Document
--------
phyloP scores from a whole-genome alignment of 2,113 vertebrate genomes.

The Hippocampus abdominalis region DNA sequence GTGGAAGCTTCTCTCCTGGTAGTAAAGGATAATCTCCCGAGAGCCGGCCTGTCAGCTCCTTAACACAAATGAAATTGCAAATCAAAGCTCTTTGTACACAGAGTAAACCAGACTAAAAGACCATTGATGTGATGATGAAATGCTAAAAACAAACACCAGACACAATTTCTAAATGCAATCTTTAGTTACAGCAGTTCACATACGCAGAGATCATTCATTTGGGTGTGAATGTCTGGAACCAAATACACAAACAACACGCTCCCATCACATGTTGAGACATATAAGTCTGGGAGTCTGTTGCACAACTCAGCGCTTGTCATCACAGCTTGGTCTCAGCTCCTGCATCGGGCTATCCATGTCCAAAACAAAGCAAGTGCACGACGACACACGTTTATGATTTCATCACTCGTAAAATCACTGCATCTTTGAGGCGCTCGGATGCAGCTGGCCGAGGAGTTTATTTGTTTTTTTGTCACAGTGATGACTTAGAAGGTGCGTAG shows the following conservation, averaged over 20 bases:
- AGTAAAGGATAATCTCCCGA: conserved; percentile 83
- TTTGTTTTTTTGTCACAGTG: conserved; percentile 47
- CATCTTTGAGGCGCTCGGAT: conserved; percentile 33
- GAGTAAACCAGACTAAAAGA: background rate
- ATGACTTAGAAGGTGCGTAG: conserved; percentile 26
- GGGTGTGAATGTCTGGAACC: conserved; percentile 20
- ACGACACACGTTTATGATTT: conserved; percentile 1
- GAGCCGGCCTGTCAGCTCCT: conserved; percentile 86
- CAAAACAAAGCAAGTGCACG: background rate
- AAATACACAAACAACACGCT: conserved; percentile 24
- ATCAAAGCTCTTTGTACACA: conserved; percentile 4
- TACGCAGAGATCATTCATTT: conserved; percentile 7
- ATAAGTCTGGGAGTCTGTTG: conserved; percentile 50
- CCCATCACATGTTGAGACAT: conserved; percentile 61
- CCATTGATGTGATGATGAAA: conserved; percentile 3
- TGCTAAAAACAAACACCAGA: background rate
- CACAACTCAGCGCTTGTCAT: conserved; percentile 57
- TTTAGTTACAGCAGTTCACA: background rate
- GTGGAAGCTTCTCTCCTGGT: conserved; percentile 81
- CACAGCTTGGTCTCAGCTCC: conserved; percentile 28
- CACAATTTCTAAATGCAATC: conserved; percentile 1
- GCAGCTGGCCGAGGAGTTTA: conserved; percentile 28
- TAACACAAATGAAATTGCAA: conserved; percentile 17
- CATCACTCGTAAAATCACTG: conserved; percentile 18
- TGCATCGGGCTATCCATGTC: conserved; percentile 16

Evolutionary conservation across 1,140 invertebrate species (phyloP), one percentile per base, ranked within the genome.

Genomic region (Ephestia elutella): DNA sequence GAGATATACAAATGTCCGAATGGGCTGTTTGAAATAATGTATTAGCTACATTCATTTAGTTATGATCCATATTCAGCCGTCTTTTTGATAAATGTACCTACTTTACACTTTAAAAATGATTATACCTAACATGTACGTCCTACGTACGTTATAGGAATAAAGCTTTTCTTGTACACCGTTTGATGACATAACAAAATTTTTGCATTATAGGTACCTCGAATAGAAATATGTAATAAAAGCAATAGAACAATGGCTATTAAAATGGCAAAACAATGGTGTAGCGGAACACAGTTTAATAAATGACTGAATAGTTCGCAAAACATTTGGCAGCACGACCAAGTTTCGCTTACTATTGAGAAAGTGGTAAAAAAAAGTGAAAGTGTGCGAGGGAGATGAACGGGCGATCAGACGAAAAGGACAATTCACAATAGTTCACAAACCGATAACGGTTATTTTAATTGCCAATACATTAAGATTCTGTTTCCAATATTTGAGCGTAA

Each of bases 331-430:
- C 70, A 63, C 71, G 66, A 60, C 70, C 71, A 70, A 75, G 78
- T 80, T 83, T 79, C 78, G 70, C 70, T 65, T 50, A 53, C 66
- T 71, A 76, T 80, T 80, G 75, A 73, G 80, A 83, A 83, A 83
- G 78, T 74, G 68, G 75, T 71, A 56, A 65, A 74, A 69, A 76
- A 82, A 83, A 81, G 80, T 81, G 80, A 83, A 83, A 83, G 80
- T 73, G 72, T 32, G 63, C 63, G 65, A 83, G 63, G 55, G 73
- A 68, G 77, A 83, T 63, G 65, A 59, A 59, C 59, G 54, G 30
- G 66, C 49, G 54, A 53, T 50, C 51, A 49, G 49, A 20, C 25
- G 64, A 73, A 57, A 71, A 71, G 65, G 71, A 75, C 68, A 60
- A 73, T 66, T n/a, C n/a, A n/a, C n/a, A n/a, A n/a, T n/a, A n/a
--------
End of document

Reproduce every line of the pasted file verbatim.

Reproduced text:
phyloP scores from a whole-genome alignment of 2,113 vertebrate genomes.

The Hippocampus abdominalis region DNA sequence GTGGAAGCTTCTCTCCTGGTAGTAAAGGATAATCTCCCGAGAGCCGGCCTGTCAGCTCCTTAACACAAATGAAATTGCAAATCAAAGCTCTTTGTACACAGAGTAAACCAGACTAAAAGACCATTGATGTGATGATGAAATGCTAAAAACAAACACCAGACACAATTTCTAAATGCAATCTTTAGTTACAGCAGTTCACATACGCAGAGATCATTCATTTGGGTGTGAATGTCTGGAACCAAATACACAAACAACACGCTCCCATCACATGTTGAGACATATAAGTCTGGGAGTCTGTTGCACAACTCAGCGCTTGTCATCACAGCTTGGTCTCAGCTCCTGCATCGGGCTATCCATGTCCAAAACAAAGCAAGTGCACGACGACACACGTTTATGATTTCATCACTCGTAAAATCACTGCATCTTTGAGGCGCTCGGATGCAGCTGGCCGAGGAGTTTATTTGTTTTTTTGTCACAGTGATGACTTAGAAGGTGCGTAG shows the following conservation, averaged over 20 bases:
- AGTAAAGGATAATCTCCCGA: conserved; percentile 83
- TTTGTTTTTTTGTCACAGTG: conserved; percentile 47
- CATCTTTGAGGCGCTCGGAT: conserved; percentile 33
- GAGTAAACCAGACTAAAAGA: background rate
- ATGACTTAGAAGGTGCGTAG: conserved; percentile 26
- GGGTGTGAATGTCTGGAACC: conserved; percentile 20
- ACGACACACGTTTATGATTT: conserved; percentile 1
- GAGCCGGCCTGTCAGCTCCT: conserved; percentile 86
- CAAAACAAAGCAAGTGCACG: background rate
- AAATACACAAACAACACGCT: conserved; percentile 24
- ATCAAAGCTCTTTGTACACA: conserved; percentile 4
- TACGCAGAGATCATTCATTT: conserved; percentile 7
- ATAAGTCTGGGAGTCTGTTG: conserved; percentile 50
- CCCATCACATGTTGAGACAT: conserved; percentile 61
- CCATTGATGTGATGATGAAA: conserved; percentile 3
- TGCTAAAAACAAACACCAGA: background rate
- CACAACTCAGCGCTTGTCAT: conserved; percentile 57
- TTTAGTTACAGCAGTTCACA: background rate
- GTGGAAGCTTCTCTCCTGGT: conserved; percentile 81
- CACAGCTTGGTCTCAGCTCC: conserved; percentile 28
- CACAATTTCTAAATGCAATC: conserved; percentile 1
- GCAGCTGGCCGAGGAGTTTA: conserved; percentile 28
- TAACACAAATGAAATTGCAA: conserved; percentile 17
- CATCACTCGTAAAATCACTG: conserved; percentile 18
- TGCATCGGGCTATCCATGTC: conserved; percentile 16

Evolutionary conservation across 1,140 invertebrate species (phyloP), one percentile per base, ranked within the genome.

Genomic region (Ephestia elutella): DNA sequence GAGATATACAAATGTCCGAATGGGCTGTTTGAAATAATGTATTAGCTACATTCATTTAGTTATGATCCATATTCAGCCGTCTTTTTGATAAATGTACCTACTTTACACTTTAAAAATGATTATACCTAACATGTACGTCCTACGTACGTTATAGGAATAAAGCTTTTCTTGTACACCGTTTGATGACATAACAAAATTTTTGCATTATAGGTACCTCGAATAGAAATATGTAATAAAAGCAATAGAACAATGGCTATTAAAATGGCAAAACAATGGTGTAGCGGAACACAGTTTAATAAATGACTGAATAGTTCGCAAAACATTTGGCAGCACGACCAAGTTTCGCTTACTATTGAGAAAGTGGTAAAAAAAAGTGAAAGTGTGCGAGGGAGATGAACGGGCGATCAGACGAAAAGGACAATTCACAATAGTTCACAAACCGATAACGGTTATTTTAATTGCCAATACATTAAGATTCTGTTTCCAATATTTGAGCGTAA

Each of bases 331-430:
- C 70, A 63, C 71, G 66, A 60, C 70, C 71, A 70, A 75, G 78
- T 80, T 83, T 79, C 78, G 70, C 70, T 65, T 50, A 53, C 66
- T 71, A 76, T 80, T 80, G 75, A 73, G 80, A 83, A 83, A 83
- G 78, T 74, G 68, G 75, T 71, A 56, A 65, A 74, A 69, A 76
- A 82, A 83, A 81, G 80, T 81, G 80, A 83, A 83, A 83, G 80
- T 73, G 72, T 32, G 63, C 63, G 65, A 83, G 63, G 55, G 73
- A 68, G 77, A 83, T 63, G 65, A 59, A 59, C 59, G 54, G 30
- G 66, C 49, G 54, A 53, T 50, C 51, A 49, G 49, A 20, C 25
- G 64, A 73, A 57, A 71, A 71, G 65, G 71, A 75, C 68, A 60
- A 73, T 66, T n/a, C n/a, A n/a, C n/a, A n/a, A n/a, T n/a, A n/a